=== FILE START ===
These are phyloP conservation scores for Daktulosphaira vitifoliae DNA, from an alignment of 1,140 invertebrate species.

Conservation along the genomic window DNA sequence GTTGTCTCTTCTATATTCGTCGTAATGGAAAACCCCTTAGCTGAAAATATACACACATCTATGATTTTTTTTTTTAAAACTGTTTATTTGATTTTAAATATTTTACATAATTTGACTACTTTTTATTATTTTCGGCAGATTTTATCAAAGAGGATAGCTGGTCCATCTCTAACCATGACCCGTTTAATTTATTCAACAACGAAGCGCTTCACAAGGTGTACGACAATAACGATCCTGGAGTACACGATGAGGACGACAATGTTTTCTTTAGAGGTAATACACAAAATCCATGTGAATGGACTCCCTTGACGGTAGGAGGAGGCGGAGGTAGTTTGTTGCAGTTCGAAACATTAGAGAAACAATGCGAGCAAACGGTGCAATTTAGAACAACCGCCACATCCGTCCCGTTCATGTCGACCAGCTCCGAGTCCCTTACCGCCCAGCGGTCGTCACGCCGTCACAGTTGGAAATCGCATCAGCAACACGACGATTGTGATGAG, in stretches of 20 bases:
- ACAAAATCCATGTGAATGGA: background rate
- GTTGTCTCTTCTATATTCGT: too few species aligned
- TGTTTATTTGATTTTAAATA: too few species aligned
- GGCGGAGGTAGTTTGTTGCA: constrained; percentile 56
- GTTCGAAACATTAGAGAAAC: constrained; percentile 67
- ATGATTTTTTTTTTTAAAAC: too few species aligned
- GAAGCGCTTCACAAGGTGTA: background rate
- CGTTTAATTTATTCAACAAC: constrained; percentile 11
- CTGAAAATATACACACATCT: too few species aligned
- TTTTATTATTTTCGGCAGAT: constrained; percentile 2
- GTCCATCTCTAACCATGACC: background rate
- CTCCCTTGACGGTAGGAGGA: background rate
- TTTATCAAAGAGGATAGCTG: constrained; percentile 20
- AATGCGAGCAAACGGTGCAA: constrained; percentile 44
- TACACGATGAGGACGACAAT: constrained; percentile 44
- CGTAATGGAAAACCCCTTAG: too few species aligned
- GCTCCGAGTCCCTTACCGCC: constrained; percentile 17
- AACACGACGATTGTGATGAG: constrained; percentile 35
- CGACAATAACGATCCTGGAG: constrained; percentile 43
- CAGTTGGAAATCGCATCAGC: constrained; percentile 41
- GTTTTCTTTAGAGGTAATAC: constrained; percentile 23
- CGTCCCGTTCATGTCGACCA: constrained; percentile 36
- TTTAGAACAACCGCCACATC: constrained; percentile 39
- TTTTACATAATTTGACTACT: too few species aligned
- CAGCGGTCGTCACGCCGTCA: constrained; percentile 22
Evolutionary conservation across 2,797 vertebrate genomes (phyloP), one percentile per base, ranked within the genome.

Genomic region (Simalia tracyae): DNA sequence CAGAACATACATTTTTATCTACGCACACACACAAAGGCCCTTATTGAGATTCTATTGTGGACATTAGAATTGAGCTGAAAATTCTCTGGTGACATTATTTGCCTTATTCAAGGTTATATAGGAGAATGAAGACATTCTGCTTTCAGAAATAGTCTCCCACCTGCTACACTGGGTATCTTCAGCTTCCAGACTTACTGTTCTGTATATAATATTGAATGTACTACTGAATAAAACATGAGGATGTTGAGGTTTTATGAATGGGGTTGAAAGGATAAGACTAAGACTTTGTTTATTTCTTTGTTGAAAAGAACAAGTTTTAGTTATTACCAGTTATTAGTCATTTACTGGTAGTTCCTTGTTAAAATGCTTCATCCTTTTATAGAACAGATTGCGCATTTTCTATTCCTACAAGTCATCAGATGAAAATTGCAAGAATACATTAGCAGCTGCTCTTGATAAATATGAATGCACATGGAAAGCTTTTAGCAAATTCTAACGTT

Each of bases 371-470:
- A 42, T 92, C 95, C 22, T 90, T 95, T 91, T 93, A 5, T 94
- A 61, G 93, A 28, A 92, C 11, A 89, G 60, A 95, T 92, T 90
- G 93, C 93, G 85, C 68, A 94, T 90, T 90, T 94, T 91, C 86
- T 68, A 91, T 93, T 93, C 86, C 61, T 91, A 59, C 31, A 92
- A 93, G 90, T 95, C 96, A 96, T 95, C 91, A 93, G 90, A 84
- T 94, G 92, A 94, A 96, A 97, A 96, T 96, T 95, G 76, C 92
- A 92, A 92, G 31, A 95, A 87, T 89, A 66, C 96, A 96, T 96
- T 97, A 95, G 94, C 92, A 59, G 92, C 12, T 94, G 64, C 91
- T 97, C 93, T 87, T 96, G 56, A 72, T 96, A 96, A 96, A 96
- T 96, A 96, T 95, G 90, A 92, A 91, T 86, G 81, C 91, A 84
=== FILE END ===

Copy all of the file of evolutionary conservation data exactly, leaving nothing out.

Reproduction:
These are phyloP conservation scores for Daktulosphaira vitifoliae DNA, from an alignment of 1,140 invertebrate species.

Conservation along the genomic window DNA sequence GTTGTCTCTTCTATATTCGTCGTAATGGAAAACCCCTTAGCTGAAAATATACACACATCTATGATTTTTTTTTTTAAAACTGTTTATTTGATTTTAAATATTTTACATAATTTGACTACTTTTTATTATTTTCGGCAGATTTTATCAAAGAGGATAGCTGGTCCATCTCTAACCATGACCCGTTTAATTTATTCAACAACGAAGCGCTTCACAAGGTGTACGACAATAACGATCCTGGAGTACACGATGAGGACGACAATGTTTTCTTTAGAGGTAATACACAAAATCCATGTGAATGGACTCCCTTGACGGTAGGAGGAGGCGGAGGTAGTTTGTTGCAGTTCGAAACATTAGAGAAACAATGCGAGCAAACGGTGCAATTTAGAACAACCGCCACATCCGTCCCGTTCATGTCGACCAGCTCCGAGTCCCTTACCGCCCAGCGGTCGTCACGCCGTCACAGTTGGAAATCGCATCAGCAACACGACGATTGTGATGAG, in stretches of 20 bases:
- ACAAAATCCATGTGAATGGA: background rate
- GTTGTCTCTTCTATATTCGT: too few species aligned
- TGTTTATTTGATTTTAAATA: too few species aligned
- GGCGGAGGTAGTTTGTTGCA: constrained; percentile 56
- GTTCGAAACATTAGAGAAAC: constrained; percentile 67
- ATGATTTTTTTTTTTAAAAC: too few species aligned
- GAAGCGCTTCACAAGGTGTA: background rate
- CGTTTAATTTATTCAACAAC: constrained; percentile 11
- CTGAAAATATACACACATCT: too few species aligned
- TTTTATTATTTTCGGCAGAT: constrained; percentile 2
- GTCCATCTCTAACCATGACC: background rate
- CTCCCTTGACGGTAGGAGGA: background rate
- TTTATCAAAGAGGATAGCTG: constrained; percentile 20
- AATGCGAGCAAACGGTGCAA: constrained; percentile 44
- TACACGATGAGGACGACAAT: constrained; percentile 44
- CGTAATGGAAAACCCCTTAG: too few species aligned
- GCTCCGAGTCCCTTACCGCC: constrained; percentile 17
- AACACGACGATTGTGATGAG: constrained; percentile 35
- CGACAATAACGATCCTGGAG: constrained; percentile 43
- CAGTTGGAAATCGCATCAGC: constrained; percentile 41
- GTTTTCTTTAGAGGTAATAC: constrained; percentile 23
- CGTCCCGTTCATGTCGACCA: constrained; percentile 36
- TTTAGAACAACCGCCACATC: constrained; percentile 39
- TTTTACATAATTTGACTACT: too few species aligned
- CAGCGGTCGTCACGCCGTCA: constrained; percentile 22
Evolutionary conservation across 2,797 vertebrate genomes (phyloP), one percentile per base, ranked within the genome.

Genomic region (Simalia tracyae): DNA sequence CAGAACATACATTTTTATCTACGCACACACACAAAGGCCCTTATTGAGATTCTATTGTGGACATTAGAATTGAGCTGAAAATTCTCTGGTGACATTATTTGCCTTATTCAAGGTTATATAGGAGAATGAAGACATTCTGCTTTCAGAAATAGTCTCCCACCTGCTACACTGGGTATCTTCAGCTTCCAGACTTACTGTTCTGTATATAATATTGAATGTACTACTGAATAAAACATGAGGATGTTGAGGTTTTATGAATGGGGTTGAAAGGATAAGACTAAGACTTTGTTTATTTCTTTGTTGAAAAGAACAAGTTTTAGTTATTACCAGTTATTAGTCATTTACTGGTAGTTCCTTGTTAAAATGCTTCATCCTTTTATAGAACAGATTGCGCATTTTCTATTCCTACAAGTCATCAGATGAAAATTGCAAGAATACATTAGCAGCTGCTCTTGATAAATATGAATGCACATGGAAAGCTTTTAGCAAATTCTAACGTT

Each of bases 371-470:
- A 42, T 92, C 95, C 22, T 90, T 95, T 91, T 93, A 5, T 94
- A 61, G 93, A 28, A 92, C 11, A 89, G 60, A 95, T 92, T 90
- G 93, C 93, G 85, C 68, A 94, T 90, T 90, T 94, T 91, C 86
- T 68, A 91, T 93, T 93, C 86, C 61, T 91, A 59, C 31, A 92
- A 93, G 90, T 95, C 96, A 96, T 95, C 91, A 93, G 90, A 84
- T 94, G 92, A 94, A 96, A 97, A 96, T 96, T 95, G 76, C 92
- A 92, A 92, G 31, A 95, A 87, T 89, A 66, C 96, A 96, T 96
- T 97, A 95, G 94, C 92, A 59, G 92, C 12, T 94, G 64, C 91
- T 97, C 93, T 87, T 96, G 56, A 72, T 96, A 96, A 96, A 96
- T 96, A 96, T 95, G 90, A 92, A 91, T 86, G 81, C 91, A 84